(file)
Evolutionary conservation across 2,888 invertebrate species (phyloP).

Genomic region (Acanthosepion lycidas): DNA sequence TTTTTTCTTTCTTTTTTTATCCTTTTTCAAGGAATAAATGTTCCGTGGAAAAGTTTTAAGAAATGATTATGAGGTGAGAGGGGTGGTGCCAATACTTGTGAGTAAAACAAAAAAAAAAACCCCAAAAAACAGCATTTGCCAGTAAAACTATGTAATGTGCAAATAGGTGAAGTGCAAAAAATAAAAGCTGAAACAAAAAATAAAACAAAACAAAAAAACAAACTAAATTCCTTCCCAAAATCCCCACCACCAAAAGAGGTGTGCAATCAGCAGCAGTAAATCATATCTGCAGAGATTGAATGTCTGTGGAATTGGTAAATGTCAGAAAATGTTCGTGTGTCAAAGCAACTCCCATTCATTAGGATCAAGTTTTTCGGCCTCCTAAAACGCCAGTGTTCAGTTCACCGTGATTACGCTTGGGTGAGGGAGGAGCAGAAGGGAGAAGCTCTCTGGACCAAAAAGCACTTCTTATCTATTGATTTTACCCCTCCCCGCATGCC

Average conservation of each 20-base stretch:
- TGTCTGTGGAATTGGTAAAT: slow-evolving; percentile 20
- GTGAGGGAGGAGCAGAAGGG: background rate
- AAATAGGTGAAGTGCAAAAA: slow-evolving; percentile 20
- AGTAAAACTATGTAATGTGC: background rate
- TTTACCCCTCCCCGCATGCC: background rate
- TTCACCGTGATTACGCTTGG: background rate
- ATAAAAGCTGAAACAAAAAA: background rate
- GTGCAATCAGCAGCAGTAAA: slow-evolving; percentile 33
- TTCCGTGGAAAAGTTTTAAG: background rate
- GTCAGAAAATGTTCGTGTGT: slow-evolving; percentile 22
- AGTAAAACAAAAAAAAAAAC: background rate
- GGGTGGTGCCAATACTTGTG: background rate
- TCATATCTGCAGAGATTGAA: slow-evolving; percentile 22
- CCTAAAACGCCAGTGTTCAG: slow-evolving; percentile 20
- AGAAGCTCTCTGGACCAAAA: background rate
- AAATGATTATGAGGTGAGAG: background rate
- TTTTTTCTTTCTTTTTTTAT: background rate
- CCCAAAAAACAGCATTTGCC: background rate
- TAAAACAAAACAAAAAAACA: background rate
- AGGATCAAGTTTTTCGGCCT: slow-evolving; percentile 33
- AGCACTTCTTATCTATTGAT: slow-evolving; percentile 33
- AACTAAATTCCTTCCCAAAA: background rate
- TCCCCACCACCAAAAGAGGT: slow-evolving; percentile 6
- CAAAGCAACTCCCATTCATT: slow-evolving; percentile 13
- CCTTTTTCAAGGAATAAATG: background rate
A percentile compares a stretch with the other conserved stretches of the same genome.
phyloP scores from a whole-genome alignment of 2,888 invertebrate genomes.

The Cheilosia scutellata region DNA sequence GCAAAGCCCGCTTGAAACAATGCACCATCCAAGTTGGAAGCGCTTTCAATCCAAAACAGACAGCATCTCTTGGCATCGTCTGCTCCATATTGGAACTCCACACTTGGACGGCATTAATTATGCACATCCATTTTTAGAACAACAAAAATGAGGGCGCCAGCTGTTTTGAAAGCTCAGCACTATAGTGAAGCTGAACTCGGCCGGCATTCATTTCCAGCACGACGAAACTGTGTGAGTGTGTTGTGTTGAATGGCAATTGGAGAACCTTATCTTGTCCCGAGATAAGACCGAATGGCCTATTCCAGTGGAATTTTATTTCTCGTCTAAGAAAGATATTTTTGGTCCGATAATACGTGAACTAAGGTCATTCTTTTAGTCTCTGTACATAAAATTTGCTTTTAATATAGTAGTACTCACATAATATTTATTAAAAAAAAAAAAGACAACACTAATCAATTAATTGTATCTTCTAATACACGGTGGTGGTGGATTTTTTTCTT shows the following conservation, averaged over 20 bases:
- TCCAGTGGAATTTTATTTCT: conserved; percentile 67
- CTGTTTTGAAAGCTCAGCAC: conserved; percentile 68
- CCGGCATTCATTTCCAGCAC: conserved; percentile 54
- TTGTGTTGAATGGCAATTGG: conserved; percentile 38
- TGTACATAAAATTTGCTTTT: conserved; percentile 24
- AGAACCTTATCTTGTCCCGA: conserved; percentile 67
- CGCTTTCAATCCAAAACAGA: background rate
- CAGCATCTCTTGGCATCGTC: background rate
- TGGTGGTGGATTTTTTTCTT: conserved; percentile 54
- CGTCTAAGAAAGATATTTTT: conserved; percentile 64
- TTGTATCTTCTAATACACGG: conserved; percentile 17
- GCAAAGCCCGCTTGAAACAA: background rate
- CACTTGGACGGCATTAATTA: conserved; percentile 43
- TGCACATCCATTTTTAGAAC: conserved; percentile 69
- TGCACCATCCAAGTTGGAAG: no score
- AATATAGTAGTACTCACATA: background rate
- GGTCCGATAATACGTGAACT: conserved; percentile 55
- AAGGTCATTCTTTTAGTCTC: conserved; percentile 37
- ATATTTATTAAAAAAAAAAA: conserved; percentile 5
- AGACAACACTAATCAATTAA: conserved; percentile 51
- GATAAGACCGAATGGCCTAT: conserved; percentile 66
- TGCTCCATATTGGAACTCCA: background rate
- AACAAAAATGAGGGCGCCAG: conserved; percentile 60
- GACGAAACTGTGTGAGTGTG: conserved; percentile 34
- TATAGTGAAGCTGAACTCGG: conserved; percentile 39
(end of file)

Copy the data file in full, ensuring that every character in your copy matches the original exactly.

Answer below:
Evolutionary conservation across 2,888 invertebrate species (phyloP).

Genomic region (Acanthosepion lycidas): DNA sequence TTTTTTCTTTCTTTTTTTATCCTTTTTCAAGGAATAAATGTTCCGTGGAAAAGTTTTAAGAAATGATTATGAGGTGAGAGGGGTGGTGCCAATACTTGTGAGTAAAACAAAAAAAAAAACCCCAAAAAACAGCATTTGCCAGTAAAACTATGTAATGTGCAAATAGGTGAAGTGCAAAAAATAAAAGCTGAAACAAAAAATAAAACAAAACAAAAAAACAAACTAAATTCCTTCCCAAAATCCCCACCACCAAAAGAGGTGTGCAATCAGCAGCAGTAAATCATATCTGCAGAGATTGAATGTCTGTGGAATTGGTAAATGTCAGAAAATGTTCGTGTGTCAAAGCAACTCCCATTCATTAGGATCAAGTTTTTCGGCCTCCTAAAACGCCAGTGTTCAGTTCACCGTGATTACGCTTGGGTGAGGGAGGAGCAGAAGGGAGAAGCTCTCTGGACCAAAAAGCACTTCTTATCTATTGATTTTACCCCTCCCCGCATGCC

Average conservation of each 20-base stretch:
- TGTCTGTGGAATTGGTAAAT: slow-evolving; percentile 20
- GTGAGGGAGGAGCAGAAGGG: background rate
- AAATAGGTGAAGTGCAAAAA: slow-evolving; percentile 20
- AGTAAAACTATGTAATGTGC: background rate
- TTTACCCCTCCCCGCATGCC: background rate
- TTCACCGTGATTACGCTTGG: background rate
- ATAAAAGCTGAAACAAAAAA: background rate
- GTGCAATCAGCAGCAGTAAA: slow-evolving; percentile 33
- TTCCGTGGAAAAGTTTTAAG: background rate
- GTCAGAAAATGTTCGTGTGT: slow-evolving; percentile 22
- AGTAAAACAAAAAAAAAAAC: background rate
- GGGTGGTGCCAATACTTGTG: background rate
- TCATATCTGCAGAGATTGAA: slow-evolving; percentile 22
- CCTAAAACGCCAGTGTTCAG: slow-evolving; percentile 20
- AGAAGCTCTCTGGACCAAAA: background rate
- AAATGATTATGAGGTGAGAG: background rate
- TTTTTTCTTTCTTTTTTTAT: background rate
- CCCAAAAAACAGCATTTGCC: background rate
- TAAAACAAAACAAAAAAACA: background rate
- AGGATCAAGTTTTTCGGCCT: slow-evolving; percentile 33
- AGCACTTCTTATCTATTGAT: slow-evolving; percentile 33
- AACTAAATTCCTTCCCAAAA: background rate
- TCCCCACCACCAAAAGAGGT: slow-evolving; percentile 6
- CAAAGCAACTCCCATTCATT: slow-evolving; percentile 13
- CCTTTTTCAAGGAATAAATG: background rate
A percentile compares a stretch with the other conserved stretches of the same genome.
phyloP scores from a whole-genome alignment of 2,888 invertebrate genomes.

The Cheilosia scutellata region DNA sequence GCAAAGCCCGCTTGAAACAATGCACCATCCAAGTTGGAAGCGCTTTCAATCCAAAACAGACAGCATCTCTTGGCATCGTCTGCTCCATATTGGAACTCCACACTTGGACGGCATTAATTATGCACATCCATTTTTAGAACAACAAAAATGAGGGCGCCAGCTGTTTTGAAAGCTCAGCACTATAGTGAAGCTGAACTCGGCCGGCATTCATTTCCAGCACGACGAAACTGTGTGAGTGTGTTGTGTTGAATGGCAATTGGAGAACCTTATCTTGTCCCGAGATAAGACCGAATGGCCTATTCCAGTGGAATTTTATTTCTCGTCTAAGAAAGATATTTTTGGTCCGATAATACGTGAACTAAGGTCATTCTTTTAGTCTCTGTACATAAAATTTGCTTTTAATATAGTAGTACTCACATAATATTTATTAAAAAAAAAAAAGACAACACTAATCAATTAATTGTATCTTCTAATACACGGTGGTGGTGGATTTTTTTCTT shows the following conservation, averaged over 20 bases:
- TCCAGTGGAATTTTATTTCT: conserved; percentile 67
- CTGTTTTGAAAGCTCAGCAC: conserved; percentile 68
- CCGGCATTCATTTCCAGCAC: conserved; percentile 54
- TTGTGTTGAATGGCAATTGG: conserved; percentile 38
- TGTACATAAAATTTGCTTTT: conserved; percentile 24
- AGAACCTTATCTTGTCCCGA: conserved; percentile 67
- CGCTTTCAATCCAAAACAGA: background rate
- CAGCATCTCTTGGCATCGTC: background rate
- TGGTGGTGGATTTTTTTCTT: conserved; percentile 54
- CGTCTAAGAAAGATATTTTT: conserved; percentile 64
- TTGTATCTTCTAATACACGG: conserved; percentile 17
- GCAAAGCCCGCTTGAAACAA: background rate
- CACTTGGACGGCATTAATTA: conserved; percentile 43
- TGCACATCCATTTTTAGAAC: conserved; percentile 69
- TGCACCATCCAAGTTGGAAG: no score
- AATATAGTAGTACTCACATA: background rate
- GGTCCGATAATACGTGAACT: conserved; percentile 55
- AAGGTCATTCTTTTAGTCTC: conserved; percentile 37
- ATATTTATTAAAAAAAAAAA: conserved; percentile 5
- AGACAACACTAATCAATTAA: conserved; percentile 51
- GATAAGACCGAATGGCCTAT: conserved; percentile 66
- TGCTCCATATTGGAACTCCA: background rate
- AACAAAAATGAGGGCGCCAG: conserved; percentile 60
- GACGAAACTGTGTGAGTGTG: conserved; percentile 34
- TATAGTGAAGCTGAACTCGG: conserved; percentile 39